Rep. Dave Camp makes remarks on cost containment at the White House health summit

Thursday, February 25, 2010; 12:42 PM

OBAMA: Mitch, is there somebody...

MCCONNELL: Yes, Mr. President, I'm going to yield to John here.

OBAMA: Oh, John?

BOEHNER: I'd like to yield to Dave Camp and continue this conversation about cost containment.


CAMP: Thank you, Leader Boehner.

And thank you, Mr. President, for the invitation today.

I think as we focus this part of the conversation on cost, a lot of Americans say to me, "If you're really interested in controlling costs, well, maybe you shouldn't be spending a trillion dollars on health care, as the Senate and House bills do."

Also, cutting Medicare benefits by a half-trillion dollars to fund this new entitlement is I think a step in the wrong direction, and many Americans do as well. The nonpartisan actuaries at the Center for Medicare and Medicaid Services say on page four of their letter on the Senate-passed bill that it would bend the cost curve in the wrong direction by about a quarter-trillion dollars. They specifically say the health expenditures under the Senate bill would increase by $222 billion.

A key way of reducing costs that's missing from the House and Senate bills is responsible lawsuit reform that guarantees injured parties, much like our two largest states have adopted -- Texas and California -- access to all economic damages such as future medical care. If they need nursing care in the future, they'll get it, lost wages, reasonable awards for punitive damages and pain and suffering.

On page four of its letter to Senator Hatch, CBO found that this common sense reform would reduce the federal deficit by more than $50 billion. Now, that's just on the government side, because as we know, CBO doesn't score the private side on this. And PriceWaterhouseCoopers has done a study that said savings could be as high as $239 billion if this reform were adopted.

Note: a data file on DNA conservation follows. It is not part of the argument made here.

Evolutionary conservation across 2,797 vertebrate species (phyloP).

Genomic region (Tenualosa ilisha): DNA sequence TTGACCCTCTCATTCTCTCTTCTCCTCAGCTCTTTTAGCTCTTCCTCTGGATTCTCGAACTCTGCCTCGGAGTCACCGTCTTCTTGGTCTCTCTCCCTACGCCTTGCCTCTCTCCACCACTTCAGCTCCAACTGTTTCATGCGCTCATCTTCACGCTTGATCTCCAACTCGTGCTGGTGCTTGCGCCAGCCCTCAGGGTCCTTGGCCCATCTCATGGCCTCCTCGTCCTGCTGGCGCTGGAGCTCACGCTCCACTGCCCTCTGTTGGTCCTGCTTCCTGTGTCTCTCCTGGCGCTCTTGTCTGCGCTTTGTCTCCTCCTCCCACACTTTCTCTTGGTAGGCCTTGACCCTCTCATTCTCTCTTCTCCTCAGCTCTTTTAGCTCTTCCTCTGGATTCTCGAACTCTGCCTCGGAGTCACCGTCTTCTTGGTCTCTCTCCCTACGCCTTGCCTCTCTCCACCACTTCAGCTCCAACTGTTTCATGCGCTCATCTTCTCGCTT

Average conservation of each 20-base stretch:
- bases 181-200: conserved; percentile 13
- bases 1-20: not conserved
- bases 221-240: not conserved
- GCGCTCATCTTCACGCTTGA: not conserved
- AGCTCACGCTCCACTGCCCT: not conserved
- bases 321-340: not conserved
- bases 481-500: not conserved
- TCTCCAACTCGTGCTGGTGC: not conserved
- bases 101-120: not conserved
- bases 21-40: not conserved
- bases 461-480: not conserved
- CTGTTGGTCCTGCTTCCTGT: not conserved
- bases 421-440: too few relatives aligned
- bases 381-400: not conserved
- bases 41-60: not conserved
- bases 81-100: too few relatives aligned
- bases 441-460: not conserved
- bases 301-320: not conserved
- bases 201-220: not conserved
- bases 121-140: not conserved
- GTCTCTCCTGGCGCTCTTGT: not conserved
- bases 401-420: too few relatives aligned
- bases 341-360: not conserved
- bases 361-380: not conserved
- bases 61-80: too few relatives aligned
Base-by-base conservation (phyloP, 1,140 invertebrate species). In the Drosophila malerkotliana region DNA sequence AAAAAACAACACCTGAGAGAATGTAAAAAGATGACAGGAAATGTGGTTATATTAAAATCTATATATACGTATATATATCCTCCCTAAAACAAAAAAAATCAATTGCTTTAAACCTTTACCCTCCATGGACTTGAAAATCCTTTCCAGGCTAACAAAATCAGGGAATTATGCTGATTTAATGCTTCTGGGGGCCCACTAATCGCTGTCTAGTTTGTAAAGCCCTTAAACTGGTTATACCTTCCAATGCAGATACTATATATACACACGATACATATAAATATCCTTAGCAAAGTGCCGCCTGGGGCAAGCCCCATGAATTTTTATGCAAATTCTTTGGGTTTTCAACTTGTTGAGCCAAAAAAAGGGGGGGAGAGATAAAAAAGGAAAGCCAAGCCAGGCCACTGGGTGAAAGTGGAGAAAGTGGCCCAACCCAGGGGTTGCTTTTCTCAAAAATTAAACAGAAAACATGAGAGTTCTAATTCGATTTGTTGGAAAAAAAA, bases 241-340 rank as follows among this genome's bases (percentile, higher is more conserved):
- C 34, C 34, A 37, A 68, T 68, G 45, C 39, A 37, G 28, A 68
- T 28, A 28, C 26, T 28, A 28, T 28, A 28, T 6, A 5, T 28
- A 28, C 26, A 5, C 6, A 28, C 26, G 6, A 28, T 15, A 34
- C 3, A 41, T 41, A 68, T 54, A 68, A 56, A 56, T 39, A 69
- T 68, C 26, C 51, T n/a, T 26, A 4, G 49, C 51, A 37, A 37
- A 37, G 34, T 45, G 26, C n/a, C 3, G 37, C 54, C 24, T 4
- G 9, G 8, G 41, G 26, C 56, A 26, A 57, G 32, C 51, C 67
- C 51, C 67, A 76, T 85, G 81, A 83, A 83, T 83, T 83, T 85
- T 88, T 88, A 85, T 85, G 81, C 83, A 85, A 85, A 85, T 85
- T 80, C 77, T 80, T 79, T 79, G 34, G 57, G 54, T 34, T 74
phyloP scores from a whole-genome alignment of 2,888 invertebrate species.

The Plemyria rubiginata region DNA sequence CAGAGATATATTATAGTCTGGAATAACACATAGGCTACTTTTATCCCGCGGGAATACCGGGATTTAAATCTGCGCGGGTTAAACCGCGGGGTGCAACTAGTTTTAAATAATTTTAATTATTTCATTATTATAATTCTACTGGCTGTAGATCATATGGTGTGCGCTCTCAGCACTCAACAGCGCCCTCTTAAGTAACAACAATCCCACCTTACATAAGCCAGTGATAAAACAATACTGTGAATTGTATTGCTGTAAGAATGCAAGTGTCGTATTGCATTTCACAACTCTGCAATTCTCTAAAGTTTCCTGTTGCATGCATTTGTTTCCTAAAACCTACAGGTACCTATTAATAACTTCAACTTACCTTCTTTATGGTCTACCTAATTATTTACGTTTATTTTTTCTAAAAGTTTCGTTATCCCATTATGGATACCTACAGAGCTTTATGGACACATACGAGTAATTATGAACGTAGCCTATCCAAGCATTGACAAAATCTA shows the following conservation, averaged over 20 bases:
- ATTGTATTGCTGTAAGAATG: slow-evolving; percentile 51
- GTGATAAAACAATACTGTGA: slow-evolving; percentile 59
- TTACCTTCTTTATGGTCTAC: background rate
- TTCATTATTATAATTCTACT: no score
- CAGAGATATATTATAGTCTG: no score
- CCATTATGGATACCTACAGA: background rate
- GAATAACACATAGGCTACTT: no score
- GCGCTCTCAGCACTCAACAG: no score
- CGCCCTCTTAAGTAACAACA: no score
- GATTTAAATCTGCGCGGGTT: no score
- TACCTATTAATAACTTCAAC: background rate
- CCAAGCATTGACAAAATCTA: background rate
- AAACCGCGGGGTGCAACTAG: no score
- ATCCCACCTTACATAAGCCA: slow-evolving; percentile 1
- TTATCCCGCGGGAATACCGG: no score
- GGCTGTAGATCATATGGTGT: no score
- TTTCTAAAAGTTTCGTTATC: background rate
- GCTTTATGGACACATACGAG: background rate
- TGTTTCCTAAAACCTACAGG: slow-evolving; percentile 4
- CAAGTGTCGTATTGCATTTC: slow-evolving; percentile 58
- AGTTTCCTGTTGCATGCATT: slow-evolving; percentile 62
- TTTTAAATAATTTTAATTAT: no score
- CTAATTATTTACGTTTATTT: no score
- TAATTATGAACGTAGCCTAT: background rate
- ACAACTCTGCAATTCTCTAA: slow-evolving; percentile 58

There are two features in the House and Senate bills that move in the wrong direction. Both bills feature restrictions on health spending accounts where people can save tax-free for their health care, as well as FSAs -- flexible spending accounts. These changes are such as they ban the use of over-the-counter medications, out of both of these plans. There's a new cap on FSA contributions of $2,500. That text, that language is found on page 1,959 of the Senate bill. And that will hinder the growth of those plans, and -- which encourage Americans to consider quality and price when they purchase health care.

And let me just say under HSA plan, premiums increased just 1.3 percent for individuals in 2007 to 2008, and declined 5.4 percent for families in that same period. And when people switch from a PPO, a preferred provider organization, to a health savings account, their premiums declined by an average of $3,800.

Now, another concern I have in the Senate bill, which on page 982 creates an unelected board charged with recommending even more Medicare reductions. And if Congress doesn't accept these recommendations, they have to find other Medicare spending to cut instead. And that gives, I think, too much authority to unelected bureaucrats, rather than to elected representatives of the people, and the power to decide whether to cut Medicare and by how much.

Now, holding down health care costs for the government is important, but I think it's also important to hold down costs for families and employees.

OBAMA: Dave, I don't mean to interrupt, but the -- we're going to have the whole section talking about deficits and we can talk about the changes in Medicare. We were trying to focus on costs related to lowering families. And, you know, the only concern I've got is, look, if every speaker at least on one side is going through every provision and saying what they don't like, it's going to be hard for us to see if we can arrive at some agreements on things that we all agree on.

So I don't want to try to cut you off, but please finish up, but I just want to kind of point out the...

CAMP: I'm almost done. I do want to say on this issue on -- on premiums, CBO in their letter on page four does say that the estimated average premium per person for non-group policies would increase by 10 percent to 13 percent.

OBAMA: This is -- this is the discussion that I just had about Lamar.

CAMP: Yes -- they do say that, and they do say that the value of the benefit is higher, and that is why it goes up. But the reason the value of the benefit is higher is because of the mandates contained in the legislation. And this is one of our big concerns with a lot of the issues that have been raised.

Yes, we have similarities, but when all of this is structured around a government-centered exchange that sets the standard for these policies, states can't get out of these requirements unless they seek a waiver from the secretary. That kind of approach raises costs.

And so both of your comments were correct that costs do go up and it's because they have a richer benefit, but the reason it's richer is because of the mandates contained in these very large bills.

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